Google’s Patent Purchase Promotion, which the company says received “thousands” of submissions during a three-week window, may prompt similar experiments in keeping patents out of the hands of what it considers the bad guys of intellectual property.
The experimental program was an attempt to intercept patents that individual inventors, operating companies, and others may have otherwise sold to organizations that don’t make products but rather use the patents to extract license fees from operating companies, which do. Such organizations are commonly called nonpracticing entities, patent assertion entities, or (less politely) patent trolls. The program offered a chance for anybody to sell patents to Google at a price set by the patent holder. Google wound up buying 28 percent of the offered patents that it deemed relevant to its business, according to Kurt Brasch, the company’s senior product licensing manager.
Even if the number of patents was only a few thousand, it’s an impressive result given that applicants could submit only one patent at a time rather than entire portfolios, says Matt Moyers, senior director at Black Stone IP, an investment bank. The prices Google disclosed also seem in line with today’s market values, he notes. The median price—excluding those offered at US $1 billion or more—of all submissions was $150,000, and Google paid prices ranging from $3,000 to $250,000.
That’s probably low, however, compared with what the company might have paid just a few years ago. Prices for software patents have fallen dramatically since the U.S. Supreme Court’s decision last year in Alice Corp. v. CLS Bank International, which raised the bar on software patentability.
“Since then courts have been killing off software patents at a pretty high rate, which has been driving down the value of software patents in general,” says Matthew Ellsworth, partner and patent attorney at Sheridan Ross, based in Broomfield, Colo. He estimates that a patent portfolio worth $2 million to $3 million three years ago might be worth less than $100,000 today.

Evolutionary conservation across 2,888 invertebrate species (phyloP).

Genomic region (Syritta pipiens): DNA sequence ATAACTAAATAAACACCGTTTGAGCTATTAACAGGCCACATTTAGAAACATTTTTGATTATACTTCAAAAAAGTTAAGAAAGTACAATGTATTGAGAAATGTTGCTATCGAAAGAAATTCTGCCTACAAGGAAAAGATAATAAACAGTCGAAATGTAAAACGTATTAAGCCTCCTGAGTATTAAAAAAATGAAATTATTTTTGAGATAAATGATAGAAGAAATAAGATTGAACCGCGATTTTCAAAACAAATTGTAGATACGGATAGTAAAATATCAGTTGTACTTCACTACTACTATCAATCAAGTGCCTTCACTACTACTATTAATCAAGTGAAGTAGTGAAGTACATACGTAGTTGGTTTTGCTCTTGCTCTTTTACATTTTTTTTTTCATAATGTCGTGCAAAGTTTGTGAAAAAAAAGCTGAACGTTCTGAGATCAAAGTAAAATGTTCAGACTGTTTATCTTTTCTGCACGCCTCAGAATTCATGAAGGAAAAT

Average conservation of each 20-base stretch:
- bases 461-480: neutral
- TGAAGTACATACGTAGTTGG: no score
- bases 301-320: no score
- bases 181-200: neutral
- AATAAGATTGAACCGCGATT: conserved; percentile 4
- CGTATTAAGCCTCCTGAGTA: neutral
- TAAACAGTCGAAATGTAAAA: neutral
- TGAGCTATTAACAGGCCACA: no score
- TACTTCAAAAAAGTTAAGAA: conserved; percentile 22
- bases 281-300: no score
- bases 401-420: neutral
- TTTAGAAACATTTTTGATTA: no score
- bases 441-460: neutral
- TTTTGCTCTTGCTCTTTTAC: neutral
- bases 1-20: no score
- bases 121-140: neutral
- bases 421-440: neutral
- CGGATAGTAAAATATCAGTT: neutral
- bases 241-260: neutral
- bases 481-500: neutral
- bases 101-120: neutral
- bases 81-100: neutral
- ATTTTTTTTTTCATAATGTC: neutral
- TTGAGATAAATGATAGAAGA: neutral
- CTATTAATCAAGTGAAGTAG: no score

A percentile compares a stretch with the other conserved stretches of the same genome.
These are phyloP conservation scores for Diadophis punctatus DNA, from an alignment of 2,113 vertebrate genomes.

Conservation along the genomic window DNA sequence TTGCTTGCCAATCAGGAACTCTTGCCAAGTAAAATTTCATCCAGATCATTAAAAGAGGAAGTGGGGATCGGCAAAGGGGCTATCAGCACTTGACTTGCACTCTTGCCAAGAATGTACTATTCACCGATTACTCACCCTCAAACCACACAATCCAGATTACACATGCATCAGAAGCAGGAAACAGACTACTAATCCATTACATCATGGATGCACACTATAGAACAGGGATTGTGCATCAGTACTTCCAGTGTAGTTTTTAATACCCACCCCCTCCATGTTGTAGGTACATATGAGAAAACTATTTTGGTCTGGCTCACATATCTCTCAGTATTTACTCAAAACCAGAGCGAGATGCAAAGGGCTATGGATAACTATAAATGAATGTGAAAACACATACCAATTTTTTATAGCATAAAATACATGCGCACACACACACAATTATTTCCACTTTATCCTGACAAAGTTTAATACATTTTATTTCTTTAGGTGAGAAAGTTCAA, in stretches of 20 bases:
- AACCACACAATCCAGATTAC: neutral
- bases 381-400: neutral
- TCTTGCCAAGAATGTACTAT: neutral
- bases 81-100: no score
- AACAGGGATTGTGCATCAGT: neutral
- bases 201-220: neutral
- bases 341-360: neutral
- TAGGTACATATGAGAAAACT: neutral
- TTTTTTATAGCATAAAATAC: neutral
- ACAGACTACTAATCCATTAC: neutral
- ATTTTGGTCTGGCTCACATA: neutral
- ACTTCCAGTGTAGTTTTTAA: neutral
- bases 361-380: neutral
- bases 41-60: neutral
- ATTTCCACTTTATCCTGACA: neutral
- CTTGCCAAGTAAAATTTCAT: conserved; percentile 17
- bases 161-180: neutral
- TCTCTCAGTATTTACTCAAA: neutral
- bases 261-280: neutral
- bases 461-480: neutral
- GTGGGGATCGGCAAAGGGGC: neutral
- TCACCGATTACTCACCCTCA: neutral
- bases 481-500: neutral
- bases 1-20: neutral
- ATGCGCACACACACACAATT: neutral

If Google had allowed more time, it would have likely received many more submissions. Some potential sellers either didn’t see the notice or couldn’t react in time. Ellsworth says some of his clients were interested in submitting patents, but “they couldn’t wrap their heads around it fast enough and decided to let the opportunity pass rather than make an uninformed decision.”
Even though Google received “a number of questions asking if we could extend the program,” it stuck with its original schedule in the interests of fairness, says Brasch. He says the company has not yet decided if it will run the program again.
Google was surprised by the participation of individual inventors—who made up 25 percent of submissions—and by brokers, which submitted about half of the patents owned by operating companies. Those results showed that “the friction in the market is a barrier to both buyers and sellers,” says Brasch.
Individual inventors especially appreciated the speed of the transaction, Brasch says. Google took just a few weeks to decide whether to buy the patents, but most buyers usually take their time evaluating a patent, which enables trolls to swoop in and make a tempting offer to inventors who are cooling their heels.
Still, the majority of patents sold to trolls come from operating companies, Google’s prime target with this program. Operating companies made 75 percent of the submissions, and Google received many inquiries from them about the progress and success of the program, Brasch says. “Clearly, there was interest in what we learned,” he says. “This is something that the industry could learn from. It opened a dialogue with other operating companies that I think will provide some benefits down the road.”
The submissions from brokers were not necessarily all from operating companies. “I wouldn’t be surprised if some of those were actually nonpracticing entities or licensing agents,” says Moyers. In fact, a Google spokesperson confirmed that the company had indeed considered patents submitted through brokers by trolls, although Google would not specify whether it had purchased any.
The experiment nevertheless seemed to pique interest in ways to improve the patent marketplace. “If Google prompts a trend where many operating companies are going to do something similar, it starts to create a real and true marketplace for patents,” says Moyers. “And that is what the industry desperately needs right now.”
This article originally appeared in print as “Google Versus the Trolls.”
About the Author
Tam Harbert is a contributing editor at IEEE Spectrum, based near Washington, D. C. who frequently writes about intellectual property. For our May 2013 issue, she explored one such struggle by following a single patent through its twisted, troubled life. When Google announced plans to begin experimenting with ways to keep patents out of the hands of “trolls,” it was another chance to look at tech IP’s “constantly evolving business model,” Harbert says.